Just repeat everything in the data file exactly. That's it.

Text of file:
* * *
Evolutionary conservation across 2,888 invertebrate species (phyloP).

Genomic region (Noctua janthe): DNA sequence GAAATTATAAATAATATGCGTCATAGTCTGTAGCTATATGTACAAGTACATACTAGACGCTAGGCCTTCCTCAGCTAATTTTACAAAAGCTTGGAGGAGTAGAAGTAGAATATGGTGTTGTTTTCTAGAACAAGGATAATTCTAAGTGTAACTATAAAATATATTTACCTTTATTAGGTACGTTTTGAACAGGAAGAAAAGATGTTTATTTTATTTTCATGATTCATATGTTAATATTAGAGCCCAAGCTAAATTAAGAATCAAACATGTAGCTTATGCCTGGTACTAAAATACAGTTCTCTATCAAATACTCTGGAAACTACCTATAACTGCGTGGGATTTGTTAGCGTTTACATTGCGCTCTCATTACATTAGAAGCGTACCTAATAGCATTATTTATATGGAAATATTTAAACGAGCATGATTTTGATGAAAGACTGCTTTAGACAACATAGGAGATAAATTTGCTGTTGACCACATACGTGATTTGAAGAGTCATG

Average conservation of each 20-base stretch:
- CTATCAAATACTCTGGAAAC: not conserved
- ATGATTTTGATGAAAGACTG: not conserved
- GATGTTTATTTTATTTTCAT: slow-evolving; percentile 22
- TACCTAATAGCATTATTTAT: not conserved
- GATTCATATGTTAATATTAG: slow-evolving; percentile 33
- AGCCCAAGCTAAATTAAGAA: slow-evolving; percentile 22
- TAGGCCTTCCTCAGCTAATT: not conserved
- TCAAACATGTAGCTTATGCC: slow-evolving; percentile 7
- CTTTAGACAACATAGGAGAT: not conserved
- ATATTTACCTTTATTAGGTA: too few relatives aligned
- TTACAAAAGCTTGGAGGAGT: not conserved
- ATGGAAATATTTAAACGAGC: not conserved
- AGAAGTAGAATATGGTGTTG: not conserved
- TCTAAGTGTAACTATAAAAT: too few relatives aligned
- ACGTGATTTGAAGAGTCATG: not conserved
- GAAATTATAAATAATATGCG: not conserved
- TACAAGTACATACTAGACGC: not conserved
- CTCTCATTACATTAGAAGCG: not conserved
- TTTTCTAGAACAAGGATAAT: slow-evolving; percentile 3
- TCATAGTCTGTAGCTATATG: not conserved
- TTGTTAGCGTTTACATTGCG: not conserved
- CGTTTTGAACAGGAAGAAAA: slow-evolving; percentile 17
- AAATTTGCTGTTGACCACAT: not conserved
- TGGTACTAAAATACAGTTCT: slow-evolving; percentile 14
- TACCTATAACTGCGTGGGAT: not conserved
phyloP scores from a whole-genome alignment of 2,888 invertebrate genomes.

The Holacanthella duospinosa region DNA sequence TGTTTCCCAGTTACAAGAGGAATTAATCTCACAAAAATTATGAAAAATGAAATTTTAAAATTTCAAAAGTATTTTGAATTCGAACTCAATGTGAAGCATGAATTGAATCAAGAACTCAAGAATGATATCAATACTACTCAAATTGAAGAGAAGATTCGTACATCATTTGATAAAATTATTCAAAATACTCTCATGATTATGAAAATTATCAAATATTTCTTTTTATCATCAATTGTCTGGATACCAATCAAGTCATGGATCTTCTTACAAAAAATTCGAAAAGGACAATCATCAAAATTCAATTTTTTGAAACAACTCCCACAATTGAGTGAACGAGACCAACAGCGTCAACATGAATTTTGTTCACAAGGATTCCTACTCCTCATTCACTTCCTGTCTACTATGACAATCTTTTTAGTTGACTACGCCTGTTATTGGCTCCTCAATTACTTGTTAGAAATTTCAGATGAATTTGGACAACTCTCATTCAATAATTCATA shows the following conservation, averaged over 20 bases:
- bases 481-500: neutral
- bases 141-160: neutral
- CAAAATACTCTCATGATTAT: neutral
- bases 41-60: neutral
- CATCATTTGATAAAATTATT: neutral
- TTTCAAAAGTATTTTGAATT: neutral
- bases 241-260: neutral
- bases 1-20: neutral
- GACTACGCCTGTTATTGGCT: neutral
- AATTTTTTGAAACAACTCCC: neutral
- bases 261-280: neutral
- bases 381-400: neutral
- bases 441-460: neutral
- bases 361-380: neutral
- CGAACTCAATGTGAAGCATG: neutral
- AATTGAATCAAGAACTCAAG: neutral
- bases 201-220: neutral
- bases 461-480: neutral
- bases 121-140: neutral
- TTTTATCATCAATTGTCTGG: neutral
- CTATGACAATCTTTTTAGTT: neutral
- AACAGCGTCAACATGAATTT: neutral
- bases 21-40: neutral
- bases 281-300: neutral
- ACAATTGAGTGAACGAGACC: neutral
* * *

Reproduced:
Evolutionary conservation across 2,888 invertebrate species (phyloP).

Genomic region (Noctua janthe): DNA sequence GAAATTATAAATAATATGCGTCATAGTCTGTAGCTATATGTACAAGTACATACTAGACGCTAGGCCTTCCTCAGCTAATTTTACAAAAGCTTGGAGGAGTAGAAGTAGAATATGGTGTTGTTTTCTAGAACAAGGATAATTCTAAGTGTAACTATAAAATATATTTACCTTTATTAGGTACGTTTTGAACAGGAAGAAAAGATGTTTATTTTATTTTCATGATTCATATGTTAATATTAGAGCCCAAGCTAAATTAAGAATCAAACATGTAGCTTATGCCTGGTACTAAAATACAGTTCTCTATCAAATACTCTGGAAACTACCTATAACTGCGTGGGATTTGTTAGCGTTTACATTGCGCTCTCATTACATTAGAAGCGTACCTAATAGCATTATTTATATGGAAATATTTAAACGAGCATGATTTTGATGAAAGACTGCTTTAGACAACATAGGAGATAAATTTGCTGTTGACCACATACGTGATTTGAAGAGTCATG

Average conservation of each 20-base stretch:
- CTATCAAATACTCTGGAAAC: not conserved
- ATGATTTTGATGAAAGACTG: not conserved
- GATGTTTATTTTATTTTCAT: slow-evolving; percentile 22
- TACCTAATAGCATTATTTAT: not conserved
- GATTCATATGTTAATATTAG: slow-evolving; percentile 33
- AGCCCAAGCTAAATTAAGAA: slow-evolving; percentile 22
- TAGGCCTTCCTCAGCTAATT: not conserved
- TCAAACATGTAGCTTATGCC: slow-evolving; percentile 7
- CTTTAGACAACATAGGAGAT: not conserved
- ATATTTACCTTTATTAGGTA: too few relatives aligned
- TTACAAAAGCTTGGAGGAGT: not conserved
- ATGGAAATATTTAAACGAGC: not conserved
- AGAAGTAGAATATGGTGTTG: not conserved
- TCTAAGTGTAACTATAAAAT: too few relatives aligned
- ACGTGATTTGAAGAGTCATG: not conserved
- GAAATTATAAATAATATGCG: not conserved
- TACAAGTACATACTAGACGC: not conserved
- CTCTCATTACATTAGAAGCG: not conserved
- TTTTCTAGAACAAGGATAAT: slow-evolving; percentile 3
- TCATAGTCTGTAGCTATATG: not conserved
- TTGTTAGCGTTTACATTGCG: not conserved
- CGTTTTGAACAGGAAGAAAA: slow-evolving; percentile 17
- AAATTTGCTGTTGACCACAT: not conserved
- TGGTACTAAAATACAGTTCT: slow-evolving; percentile 14
- TACCTATAACTGCGTGGGAT: not conserved
phyloP scores from a whole-genome alignment of 2,888 invertebrate genomes.

The Holacanthella duospinosa region DNA sequence TGTTTCCCAGTTACAAGAGGAATTAATCTCACAAAAATTATGAAAAATGAAATTTTAAAATTTCAAAAGTATTTTGAATTCGAACTCAATGTGAAGCATGAATTGAATCAAGAACTCAAGAATGATATCAATACTACTCAAATTGAAGAGAAGATTCGTACATCATTTGATAAAATTATTCAAAATACTCTCATGATTATGAAAATTATCAAATATTTCTTTTTATCATCAATTGTCTGGATACCAATCAAGTCATGGATCTTCTTACAAAAAATTCGAAAAGGACAATCATCAAAATTCAATTTTTTGAAACAACTCCCACAATTGAGTGAACGAGACCAACAGCGTCAACATGAATTTTGTTCACAAGGATTCCTACTCCTCATTCACTTCCTGTCTACTATGACAATCTTTTTAGTTGACTACGCCTGTTATTGGCTCCTCAATTACTTGTTAGAAATTTCAGATGAATTTGGACAACTCTCATTCAATAATTCATA shows the following conservation, averaged over 20 bases:
- bases 481-500: neutral
- bases 141-160: neutral
- CAAAATACTCTCATGATTAT: neutral
- bases 41-60: neutral
- CATCATTTGATAAAATTATT: neutral
- TTTCAAAAGTATTTTGAATT: neutral
- bases 241-260: neutral
- bases 1-20: neutral
- GACTACGCCTGTTATTGGCT: neutral
- AATTTTTTGAAACAACTCCC: neutral
- bases 261-280: neutral
- bases 381-400: neutral
- bases 441-460: neutral
- bases 361-380: neutral
- CGAACTCAATGTGAAGCATG: neutral
- AATTGAATCAAGAACTCAAG: neutral
- bases 201-220: neutral
- bases 461-480: neutral
- bases 121-140: neutral
- TTTTATCATCAATTGTCTGG: neutral
- CTATGACAATCTTTTTAGTT: neutral
- AACAGCGTCAACATGAATTT: neutral
- bases 21-40: neutral
- bases 281-300: neutral
- ACAATTGAGTGAACGAGACC: neutral